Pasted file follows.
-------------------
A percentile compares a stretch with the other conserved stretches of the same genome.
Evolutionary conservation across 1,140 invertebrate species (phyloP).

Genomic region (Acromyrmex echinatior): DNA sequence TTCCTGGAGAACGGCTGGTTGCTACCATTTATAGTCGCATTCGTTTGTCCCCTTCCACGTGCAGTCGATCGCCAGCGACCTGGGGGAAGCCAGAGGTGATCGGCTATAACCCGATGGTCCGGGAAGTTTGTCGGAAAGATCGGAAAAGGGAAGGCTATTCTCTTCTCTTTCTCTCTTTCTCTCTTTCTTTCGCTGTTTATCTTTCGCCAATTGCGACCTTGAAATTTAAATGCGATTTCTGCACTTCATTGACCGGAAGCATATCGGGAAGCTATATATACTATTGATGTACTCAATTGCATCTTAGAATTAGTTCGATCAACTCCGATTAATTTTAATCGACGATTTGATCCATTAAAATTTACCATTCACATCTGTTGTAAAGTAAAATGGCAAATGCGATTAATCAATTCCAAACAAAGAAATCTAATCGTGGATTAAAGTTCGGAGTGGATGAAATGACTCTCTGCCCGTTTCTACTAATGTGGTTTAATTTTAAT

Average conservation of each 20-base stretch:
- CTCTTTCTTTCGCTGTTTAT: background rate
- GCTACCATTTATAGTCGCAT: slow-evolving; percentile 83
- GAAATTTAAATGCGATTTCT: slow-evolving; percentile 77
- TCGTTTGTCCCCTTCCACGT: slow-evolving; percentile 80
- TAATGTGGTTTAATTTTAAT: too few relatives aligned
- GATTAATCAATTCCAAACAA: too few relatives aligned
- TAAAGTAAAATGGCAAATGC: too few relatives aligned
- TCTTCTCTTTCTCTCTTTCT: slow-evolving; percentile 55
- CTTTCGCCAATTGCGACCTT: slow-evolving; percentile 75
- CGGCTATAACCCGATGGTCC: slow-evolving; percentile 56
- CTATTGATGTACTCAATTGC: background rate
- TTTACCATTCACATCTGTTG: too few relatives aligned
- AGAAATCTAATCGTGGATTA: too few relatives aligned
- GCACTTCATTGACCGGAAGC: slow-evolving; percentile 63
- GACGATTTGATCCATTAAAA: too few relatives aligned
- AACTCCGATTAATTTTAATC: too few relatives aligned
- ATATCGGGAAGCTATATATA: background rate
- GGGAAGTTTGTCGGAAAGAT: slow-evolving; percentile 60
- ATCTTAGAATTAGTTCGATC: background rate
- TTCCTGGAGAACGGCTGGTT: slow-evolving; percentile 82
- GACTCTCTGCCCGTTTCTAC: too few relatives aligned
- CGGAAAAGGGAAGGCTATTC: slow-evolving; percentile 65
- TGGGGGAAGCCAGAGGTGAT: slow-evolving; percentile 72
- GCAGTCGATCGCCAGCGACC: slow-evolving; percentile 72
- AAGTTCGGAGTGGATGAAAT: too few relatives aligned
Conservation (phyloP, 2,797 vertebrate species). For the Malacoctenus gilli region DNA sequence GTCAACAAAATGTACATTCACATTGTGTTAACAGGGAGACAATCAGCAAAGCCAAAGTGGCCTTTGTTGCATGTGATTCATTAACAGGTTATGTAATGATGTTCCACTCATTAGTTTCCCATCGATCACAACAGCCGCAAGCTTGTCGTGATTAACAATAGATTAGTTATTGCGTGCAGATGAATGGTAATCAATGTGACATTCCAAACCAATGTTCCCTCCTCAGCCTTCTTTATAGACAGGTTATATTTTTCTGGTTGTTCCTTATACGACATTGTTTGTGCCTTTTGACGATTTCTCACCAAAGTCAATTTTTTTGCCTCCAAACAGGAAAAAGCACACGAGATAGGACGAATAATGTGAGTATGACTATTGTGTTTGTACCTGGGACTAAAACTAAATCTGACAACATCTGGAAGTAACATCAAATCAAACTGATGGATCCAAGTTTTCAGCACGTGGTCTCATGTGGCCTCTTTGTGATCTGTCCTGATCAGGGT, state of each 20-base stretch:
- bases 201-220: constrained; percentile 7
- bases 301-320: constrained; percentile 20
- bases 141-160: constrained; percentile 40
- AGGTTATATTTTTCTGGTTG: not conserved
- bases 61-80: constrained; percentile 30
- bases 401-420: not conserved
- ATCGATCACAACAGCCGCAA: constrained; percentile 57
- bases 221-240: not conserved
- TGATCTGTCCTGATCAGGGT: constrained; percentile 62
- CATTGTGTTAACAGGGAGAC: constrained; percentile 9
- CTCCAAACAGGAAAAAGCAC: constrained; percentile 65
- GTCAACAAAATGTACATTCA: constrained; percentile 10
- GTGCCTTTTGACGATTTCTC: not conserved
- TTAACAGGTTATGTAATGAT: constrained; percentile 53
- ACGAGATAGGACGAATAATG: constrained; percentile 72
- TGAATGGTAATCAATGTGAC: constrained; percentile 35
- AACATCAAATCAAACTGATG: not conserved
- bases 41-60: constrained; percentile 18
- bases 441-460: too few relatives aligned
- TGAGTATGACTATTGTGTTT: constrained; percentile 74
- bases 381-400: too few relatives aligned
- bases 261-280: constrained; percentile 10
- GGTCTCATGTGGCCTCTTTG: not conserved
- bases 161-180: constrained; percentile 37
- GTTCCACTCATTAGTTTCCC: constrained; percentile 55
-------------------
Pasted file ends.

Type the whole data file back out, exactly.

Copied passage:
A percentile compares a stretch with the other conserved stretches of the same genome.
Evolutionary conservation across 1,140 invertebrate species (phyloP).

Genomic region (Acromyrmex echinatior): DNA sequence TTCCTGGAGAACGGCTGGTTGCTACCATTTATAGTCGCATTCGTTTGTCCCCTTCCACGTGCAGTCGATCGCCAGCGACCTGGGGGAAGCCAGAGGTGATCGGCTATAACCCGATGGTCCGGGAAGTTTGTCGGAAAGATCGGAAAAGGGAAGGCTATTCTCTTCTCTTTCTCTCTTTCTCTCTTTCTTTCGCTGTTTATCTTTCGCCAATTGCGACCTTGAAATTTAAATGCGATTTCTGCACTTCATTGACCGGAAGCATATCGGGAAGCTATATATACTATTGATGTACTCAATTGCATCTTAGAATTAGTTCGATCAACTCCGATTAATTTTAATCGACGATTTGATCCATTAAAATTTACCATTCACATCTGTTGTAAAGTAAAATGGCAAATGCGATTAATCAATTCCAAACAAAGAAATCTAATCGTGGATTAAAGTTCGGAGTGGATGAAATGACTCTCTGCCCGTTTCTACTAATGTGGTTTAATTTTAAT

Average conservation of each 20-base stretch:
- CTCTTTCTTTCGCTGTTTAT: background rate
- GCTACCATTTATAGTCGCAT: slow-evolving; percentile 83
- GAAATTTAAATGCGATTTCT: slow-evolving; percentile 77
- TCGTTTGTCCCCTTCCACGT: slow-evolving; percentile 80
- TAATGTGGTTTAATTTTAAT: too few relatives aligned
- GATTAATCAATTCCAAACAA: too few relatives aligned
- TAAAGTAAAATGGCAAATGC: too few relatives aligned
- TCTTCTCTTTCTCTCTTTCT: slow-evolving; percentile 55
- CTTTCGCCAATTGCGACCTT: slow-evolving; percentile 75
- CGGCTATAACCCGATGGTCC: slow-evolving; percentile 56
- CTATTGATGTACTCAATTGC: background rate
- TTTACCATTCACATCTGTTG: too few relatives aligned
- AGAAATCTAATCGTGGATTA: too few relatives aligned
- GCACTTCATTGACCGGAAGC: slow-evolving; percentile 63
- GACGATTTGATCCATTAAAA: too few relatives aligned
- AACTCCGATTAATTTTAATC: too few relatives aligned
- ATATCGGGAAGCTATATATA: background rate
- GGGAAGTTTGTCGGAAAGAT: slow-evolving; percentile 60
- ATCTTAGAATTAGTTCGATC: background rate
- TTCCTGGAGAACGGCTGGTT: slow-evolving; percentile 82
- GACTCTCTGCCCGTTTCTAC: too few relatives aligned
- CGGAAAAGGGAAGGCTATTC: slow-evolving; percentile 65
- TGGGGGAAGCCAGAGGTGAT: slow-evolving; percentile 72
- GCAGTCGATCGCCAGCGACC: slow-evolving; percentile 72
- AAGTTCGGAGTGGATGAAAT: too few relatives aligned
Conservation (phyloP, 2,797 vertebrate species). For the Malacoctenus gilli region DNA sequence GTCAACAAAATGTACATTCACATTGTGTTAACAGGGAGACAATCAGCAAAGCCAAAGTGGCCTTTGTTGCATGTGATTCATTAACAGGTTATGTAATGATGTTCCACTCATTAGTTTCCCATCGATCACAACAGCCGCAAGCTTGTCGTGATTAACAATAGATTAGTTATTGCGTGCAGATGAATGGTAATCAATGTGACATTCCAAACCAATGTTCCCTCCTCAGCCTTCTTTATAGACAGGTTATATTTTTCTGGTTGTTCCTTATACGACATTGTTTGTGCCTTTTGACGATTTCTCACCAAAGTCAATTTTTTTGCCTCCAAACAGGAAAAAGCACACGAGATAGGACGAATAATGTGAGTATGACTATTGTGTTTGTACCTGGGACTAAAACTAAATCTGACAACATCTGGAAGTAACATCAAATCAAACTGATGGATCCAAGTTTTCAGCACGTGGTCTCATGTGGCCTCTTTGTGATCTGTCCTGATCAGGGT, state of each 20-base stretch:
- bases 201-220: constrained; percentile 7
- bases 301-320: constrained; percentile 20
- bases 141-160: constrained; percentile 40
- AGGTTATATTTTTCTGGTTG: not conserved
- bases 61-80: constrained; percentile 30
- bases 401-420: not conserved
- ATCGATCACAACAGCCGCAA: constrained; percentile 57
- bases 221-240: not conserved
- TGATCTGTCCTGATCAGGGT: constrained; percentile 62
- CATTGTGTTAACAGGGAGAC: constrained; percentile 9
- CTCCAAACAGGAAAAAGCAC: constrained; percentile 65
- GTCAACAAAATGTACATTCA: constrained; percentile 10
- GTGCCTTTTGACGATTTCTC: not conserved
- TTAACAGGTTATGTAATGAT: constrained; percentile 53
- ACGAGATAGGACGAATAATG: constrained; percentile 72
- TGAATGGTAATCAATGTGAC: constrained; percentile 35
- AACATCAAATCAAACTGATG: not conserved
- bases 41-60: constrained; percentile 18
- bases 441-460: too few relatives aligned
- TGAGTATGACTATTGTGTTT: constrained; percentile 74
- bases 381-400: too few relatives aligned
- bases 261-280: constrained; percentile 10
- GGTCTCATGTGGCCTCTTTG: not conserved
- bases 161-180: constrained; percentile 37
- GTTCCACTCATTAGTTTCCC: constrained; percentile 55